IV Case in Point
Illustrated Verdict shares case examples from our archives to show how a visual strategy can support the defense effort. We hope that it is of value in your practice as you develop your defense strategies on behalf of health care providers. Please feel free to forward it to colleagues or clients.
IV is a leading provider of demonstrative evidence for the defense of medical malpractice claims. Our team of medical illustrators consults with defense teams to educate the lay jury audience about the complexities of medical care. We do this by developing a visual strategy with expert witnesses including high-quality case-specific medical illustrations, x-ray enhancements, and multimedia presentations. IV receives judgment for the defense in over 94% of the cases we participate in, as compared to the national average of 73%. Additionally, insurers who supply us with their trial list enjoy a win rate of up to 97%.
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Case In Point Library
Click to view other editions:
Case In Point Library Page
Pregnancy and Delivery:
Fetal Assessment 2009v1
Shoulder Dystocia 2009v3
MVA Leads to Fetal Demise 2010v4
Fetal Descent Stalled 2010v5
Shoulder Dystocia / Erb's 2011v4
Fetal Tracings / Hypoxic Injury? 2013v1
Coronary Artery Disease 2009v5
CAD / Recurrent MI 2010v1
Aortic Valve Replacement 2011v1
Stroke After Lung Surgery 2009v2
PE / Infection 2010v3
PE Following Roux En Y 2012v1
Intubation / Macklin Effect 2012v4
Lung Cancer vs. Infection 2015v3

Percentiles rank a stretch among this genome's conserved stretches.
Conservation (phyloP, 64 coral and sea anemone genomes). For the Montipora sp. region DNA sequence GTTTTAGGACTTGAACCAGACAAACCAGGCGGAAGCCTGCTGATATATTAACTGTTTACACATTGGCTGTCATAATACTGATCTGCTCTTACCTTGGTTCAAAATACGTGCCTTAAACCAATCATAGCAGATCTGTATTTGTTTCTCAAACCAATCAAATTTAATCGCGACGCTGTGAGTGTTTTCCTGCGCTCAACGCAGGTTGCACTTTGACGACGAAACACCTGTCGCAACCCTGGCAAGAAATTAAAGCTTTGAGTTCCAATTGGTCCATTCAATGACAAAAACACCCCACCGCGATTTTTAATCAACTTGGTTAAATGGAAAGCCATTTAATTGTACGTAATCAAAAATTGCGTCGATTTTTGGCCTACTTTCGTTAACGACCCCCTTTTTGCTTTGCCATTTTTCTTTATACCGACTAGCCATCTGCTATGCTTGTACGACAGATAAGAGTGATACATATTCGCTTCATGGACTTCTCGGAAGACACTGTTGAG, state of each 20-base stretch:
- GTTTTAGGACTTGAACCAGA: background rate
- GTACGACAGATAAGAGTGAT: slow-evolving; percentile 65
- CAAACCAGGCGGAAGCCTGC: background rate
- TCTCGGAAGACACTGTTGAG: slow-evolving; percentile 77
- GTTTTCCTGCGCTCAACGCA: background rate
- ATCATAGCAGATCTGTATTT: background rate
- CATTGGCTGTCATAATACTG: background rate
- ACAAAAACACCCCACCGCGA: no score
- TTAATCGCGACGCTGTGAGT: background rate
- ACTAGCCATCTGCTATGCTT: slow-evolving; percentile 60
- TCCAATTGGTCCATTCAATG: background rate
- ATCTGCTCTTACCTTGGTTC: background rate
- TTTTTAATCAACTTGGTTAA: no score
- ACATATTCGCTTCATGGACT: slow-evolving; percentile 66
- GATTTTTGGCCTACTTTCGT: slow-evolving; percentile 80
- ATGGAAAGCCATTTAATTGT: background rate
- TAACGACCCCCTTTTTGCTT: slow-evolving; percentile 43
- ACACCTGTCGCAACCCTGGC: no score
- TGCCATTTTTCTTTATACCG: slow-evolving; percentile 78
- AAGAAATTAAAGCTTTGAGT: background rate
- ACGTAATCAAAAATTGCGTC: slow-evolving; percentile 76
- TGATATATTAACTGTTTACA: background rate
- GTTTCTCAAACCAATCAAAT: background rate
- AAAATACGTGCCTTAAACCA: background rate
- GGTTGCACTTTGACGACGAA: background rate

Hysterectomy / Fistula 2011v9
Hysterectomy / Ureter Injury 2010v2
Hysterectomy / Kinked Ureter 2010v8
Diag Lap / Bowel Injury 2012v3
Cervical Cancer 2013v3
Endometrial Cancer 2014v1
Bladder Cancer 2013v2
Gastric Bypass 2009v6
Recurrent Hiatal Hernia 2009v8
Right Colectomy / Leak 2010v7
Gastric Bypass / Volvulus 2011v2
Nissen Fundoplication 2011v3
Large Hiatal Hernia 2013v5
Necrotizing Enterocolitis 2013v7
Arrest during ERCP 2015v4
Diverticulitis Complications 2015v5
Spleen Injury and Bleed 2009v4
Bleed Following Lithotripsy 2012v2
Lap Cholecystectomy 2012v5
Bowel Injury Lap Ovarian Cyst Removal 2013v6
LapChole - Hepatic Duct Injury2015v1
Partial Hip Replacement 2010v6
tPA Infusion 2009v7
Vertebral A. Coil Embolization 2015v7
Head and Neck:
Bell's Palsy 2013v4
Tongue Cancer 2014v2
Chiari I - Vision Loss 2015v2
Judgment for the Defense
Failure to Diagnosis and Treat
Rare Endometrial Cancer
The patient, a woman in her 60s, was seen by the defendant, who performed a pelvic ultrasound. The ultrasound revealed a thickening of the uterine wall, and the defendant informed the patient of the need for follow-up studies. The patient did not make a follow-up appointment with the defendant.
Several months later, the patient was seen by an urologist, who performed a cystoscopy that showed no lesions within the bladder. However, additional studies revealed a pelvic mass, and the patient was referred to a gynecologic oncologist for evaluation.